In Luther’s debut mystical fantasy, a godlike wizard returns to the world he created and abandoned to impart wisdom on the misbehaving creatures he brought to life.
When Aldwyn returns to his world of Shiniva billions of years after he left, he discovers that, in his absence, the animals he brought to life have gone to war numerous times, tearing apart what was once a peaceful paradise. Rather than seeking a harsh punishment, however, he reaches into his magic bag full of countless stories he’s collected on his travels, and he decrees that, for education, the animals will have to listen to every one of them. The first story he pulls out is the tale of a strange traveling loner named Zaven, who arrives at the small town of Cedar Willow, where he’s met by suspicion. Soon afterward, an older man, Jeb, who owns an antique shop, offers Zaven shelter if he’ll take Jeb’s nephew Ivan on a short journey to retrieve a mysterious chest. After Zaven and Ivan locate and dig it up, an errant family of raccoons opens the chest while the two sleep. Out of the box comes an enchanted claw, which has the power to grant wishes, and the dark fairy collection proceeds from there. Luther crafts an evocative first novel with a tantalizing air of ancient mystery. To the story’s credit, it often reads as if it could have been passed down via the oral tradition from a long-distant society. Unfortunately, this also creates a distancing effect between the reader and the characters, who feel more like archetypal ciphers than flesh-and-blood people. Further, while Luther’s prose sometimes successfully conjures his intended atmosphere, it often lapses into overly forced metaphor and faux-poetic syntax: “Lew released the helmet and the helmet rolled. Neck, broken. Face, dead”; “The elderly husband fell like the eye of a flayed fish.”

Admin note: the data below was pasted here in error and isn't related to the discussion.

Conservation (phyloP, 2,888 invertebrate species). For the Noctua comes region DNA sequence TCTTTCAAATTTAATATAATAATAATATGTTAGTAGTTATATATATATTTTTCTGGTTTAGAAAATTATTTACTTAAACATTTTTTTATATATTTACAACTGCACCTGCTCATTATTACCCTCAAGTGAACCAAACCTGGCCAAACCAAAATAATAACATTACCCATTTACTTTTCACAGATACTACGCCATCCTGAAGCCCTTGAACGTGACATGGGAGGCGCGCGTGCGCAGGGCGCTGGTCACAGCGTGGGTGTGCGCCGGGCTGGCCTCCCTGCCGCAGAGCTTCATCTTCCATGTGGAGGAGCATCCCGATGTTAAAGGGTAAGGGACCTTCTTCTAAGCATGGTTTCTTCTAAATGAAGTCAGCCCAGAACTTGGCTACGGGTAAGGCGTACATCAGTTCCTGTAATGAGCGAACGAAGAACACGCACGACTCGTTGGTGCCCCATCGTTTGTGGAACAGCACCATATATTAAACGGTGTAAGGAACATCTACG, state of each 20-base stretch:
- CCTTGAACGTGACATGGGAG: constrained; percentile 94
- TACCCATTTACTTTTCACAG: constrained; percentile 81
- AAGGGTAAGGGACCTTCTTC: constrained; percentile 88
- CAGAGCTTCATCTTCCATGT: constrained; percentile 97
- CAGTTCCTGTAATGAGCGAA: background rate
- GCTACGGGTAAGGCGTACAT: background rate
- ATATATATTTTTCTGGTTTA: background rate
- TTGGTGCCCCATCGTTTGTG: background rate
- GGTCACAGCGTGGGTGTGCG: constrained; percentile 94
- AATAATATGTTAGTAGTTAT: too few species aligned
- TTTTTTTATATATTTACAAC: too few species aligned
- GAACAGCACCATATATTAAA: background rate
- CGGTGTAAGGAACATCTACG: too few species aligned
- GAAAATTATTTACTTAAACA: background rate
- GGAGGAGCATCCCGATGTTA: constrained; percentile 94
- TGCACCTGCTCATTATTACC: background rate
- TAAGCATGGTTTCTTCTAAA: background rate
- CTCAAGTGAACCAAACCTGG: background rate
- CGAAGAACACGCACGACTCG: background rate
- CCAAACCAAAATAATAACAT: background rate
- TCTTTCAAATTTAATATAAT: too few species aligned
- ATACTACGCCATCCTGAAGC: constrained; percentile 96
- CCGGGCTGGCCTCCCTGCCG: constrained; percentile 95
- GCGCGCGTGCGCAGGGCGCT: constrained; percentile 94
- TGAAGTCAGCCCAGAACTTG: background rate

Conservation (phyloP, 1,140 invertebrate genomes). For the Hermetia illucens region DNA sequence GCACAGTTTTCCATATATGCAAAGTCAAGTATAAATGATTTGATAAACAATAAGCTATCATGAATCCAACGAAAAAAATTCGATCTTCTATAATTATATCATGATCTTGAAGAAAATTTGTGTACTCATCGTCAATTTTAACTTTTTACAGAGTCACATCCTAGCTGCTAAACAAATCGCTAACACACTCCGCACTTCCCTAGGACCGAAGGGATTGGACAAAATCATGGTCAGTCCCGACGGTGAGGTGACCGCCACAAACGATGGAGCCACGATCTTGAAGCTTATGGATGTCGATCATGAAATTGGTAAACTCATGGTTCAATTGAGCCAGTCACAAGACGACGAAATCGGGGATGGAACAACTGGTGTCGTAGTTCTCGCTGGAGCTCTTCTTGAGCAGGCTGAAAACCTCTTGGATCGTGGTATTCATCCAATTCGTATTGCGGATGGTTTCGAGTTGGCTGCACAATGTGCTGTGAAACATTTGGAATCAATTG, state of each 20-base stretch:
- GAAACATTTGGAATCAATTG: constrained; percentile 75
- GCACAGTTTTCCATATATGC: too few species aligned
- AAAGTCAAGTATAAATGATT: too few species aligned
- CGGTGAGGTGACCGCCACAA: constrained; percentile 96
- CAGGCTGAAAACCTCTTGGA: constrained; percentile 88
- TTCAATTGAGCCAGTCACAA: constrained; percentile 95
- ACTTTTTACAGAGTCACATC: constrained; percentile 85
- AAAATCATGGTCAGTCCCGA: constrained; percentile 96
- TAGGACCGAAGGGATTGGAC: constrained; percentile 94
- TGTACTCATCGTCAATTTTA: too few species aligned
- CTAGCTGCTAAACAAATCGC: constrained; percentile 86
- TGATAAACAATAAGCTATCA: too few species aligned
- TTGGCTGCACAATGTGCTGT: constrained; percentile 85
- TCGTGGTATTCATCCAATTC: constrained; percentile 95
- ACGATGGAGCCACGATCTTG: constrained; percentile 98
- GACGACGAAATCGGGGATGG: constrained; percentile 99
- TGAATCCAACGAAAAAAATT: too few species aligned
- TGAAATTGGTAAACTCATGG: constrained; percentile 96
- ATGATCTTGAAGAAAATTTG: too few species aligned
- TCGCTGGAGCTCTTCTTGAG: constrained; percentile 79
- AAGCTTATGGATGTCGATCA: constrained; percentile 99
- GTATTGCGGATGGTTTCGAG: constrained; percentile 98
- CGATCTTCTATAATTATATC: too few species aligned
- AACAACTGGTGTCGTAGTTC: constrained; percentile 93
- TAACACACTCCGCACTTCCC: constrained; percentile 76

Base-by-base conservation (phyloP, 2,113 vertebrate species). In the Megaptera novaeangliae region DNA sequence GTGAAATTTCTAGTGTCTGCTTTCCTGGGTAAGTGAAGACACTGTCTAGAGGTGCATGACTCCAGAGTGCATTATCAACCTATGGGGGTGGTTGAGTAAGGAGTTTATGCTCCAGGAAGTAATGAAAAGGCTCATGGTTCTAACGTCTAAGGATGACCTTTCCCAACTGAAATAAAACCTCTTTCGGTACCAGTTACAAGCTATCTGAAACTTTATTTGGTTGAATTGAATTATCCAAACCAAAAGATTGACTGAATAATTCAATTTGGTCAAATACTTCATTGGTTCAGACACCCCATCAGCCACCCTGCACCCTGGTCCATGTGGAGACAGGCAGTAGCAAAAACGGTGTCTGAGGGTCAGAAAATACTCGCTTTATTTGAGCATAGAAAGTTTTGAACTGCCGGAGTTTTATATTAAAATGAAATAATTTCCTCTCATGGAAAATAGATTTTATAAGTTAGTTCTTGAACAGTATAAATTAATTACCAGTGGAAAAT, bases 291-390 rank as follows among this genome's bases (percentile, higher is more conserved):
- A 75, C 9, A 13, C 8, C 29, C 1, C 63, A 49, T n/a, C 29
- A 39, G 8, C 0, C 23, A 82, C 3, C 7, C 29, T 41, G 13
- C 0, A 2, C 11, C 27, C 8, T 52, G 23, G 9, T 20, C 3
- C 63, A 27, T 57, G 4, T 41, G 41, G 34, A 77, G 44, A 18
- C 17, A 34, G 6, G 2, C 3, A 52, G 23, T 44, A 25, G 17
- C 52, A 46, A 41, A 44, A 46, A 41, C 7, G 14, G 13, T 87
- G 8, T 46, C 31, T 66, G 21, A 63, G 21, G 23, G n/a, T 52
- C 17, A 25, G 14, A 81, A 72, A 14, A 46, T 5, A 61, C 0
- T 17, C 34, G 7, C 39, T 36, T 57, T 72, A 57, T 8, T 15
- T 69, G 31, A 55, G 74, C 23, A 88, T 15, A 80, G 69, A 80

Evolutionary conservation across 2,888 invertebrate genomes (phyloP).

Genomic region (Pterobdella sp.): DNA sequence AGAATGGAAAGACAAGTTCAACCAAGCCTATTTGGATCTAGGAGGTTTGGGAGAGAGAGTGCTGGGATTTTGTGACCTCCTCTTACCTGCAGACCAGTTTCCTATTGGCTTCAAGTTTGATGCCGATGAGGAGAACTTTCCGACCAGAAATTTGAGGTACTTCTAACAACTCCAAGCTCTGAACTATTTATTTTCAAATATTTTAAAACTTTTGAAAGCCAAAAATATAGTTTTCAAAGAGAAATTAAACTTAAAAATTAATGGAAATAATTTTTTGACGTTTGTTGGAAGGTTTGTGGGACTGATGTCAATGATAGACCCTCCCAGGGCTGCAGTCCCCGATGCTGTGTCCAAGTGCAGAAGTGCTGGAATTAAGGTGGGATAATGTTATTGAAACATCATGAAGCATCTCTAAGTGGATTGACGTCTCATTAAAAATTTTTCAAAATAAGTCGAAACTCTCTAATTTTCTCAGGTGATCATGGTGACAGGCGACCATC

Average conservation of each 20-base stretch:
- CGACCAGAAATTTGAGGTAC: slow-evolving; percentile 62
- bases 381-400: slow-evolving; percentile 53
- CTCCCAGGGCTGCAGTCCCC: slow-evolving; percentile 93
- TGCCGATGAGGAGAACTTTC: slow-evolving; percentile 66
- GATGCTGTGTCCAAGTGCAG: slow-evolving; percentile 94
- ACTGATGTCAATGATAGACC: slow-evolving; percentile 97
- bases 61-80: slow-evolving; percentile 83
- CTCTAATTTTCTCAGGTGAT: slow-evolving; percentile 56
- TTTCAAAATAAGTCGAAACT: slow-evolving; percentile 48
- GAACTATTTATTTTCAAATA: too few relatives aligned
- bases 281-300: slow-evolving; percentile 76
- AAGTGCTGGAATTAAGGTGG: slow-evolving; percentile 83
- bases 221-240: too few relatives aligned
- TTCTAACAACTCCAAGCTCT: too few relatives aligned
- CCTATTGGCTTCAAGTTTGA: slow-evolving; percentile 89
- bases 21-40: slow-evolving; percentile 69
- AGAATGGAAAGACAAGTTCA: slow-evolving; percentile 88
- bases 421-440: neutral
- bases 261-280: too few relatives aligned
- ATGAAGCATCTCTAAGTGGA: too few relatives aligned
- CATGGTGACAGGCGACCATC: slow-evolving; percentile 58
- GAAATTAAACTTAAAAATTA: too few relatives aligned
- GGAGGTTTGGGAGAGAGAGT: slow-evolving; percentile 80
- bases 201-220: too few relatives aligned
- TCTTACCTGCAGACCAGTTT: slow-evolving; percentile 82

A noble effort that strains for effortless poetry.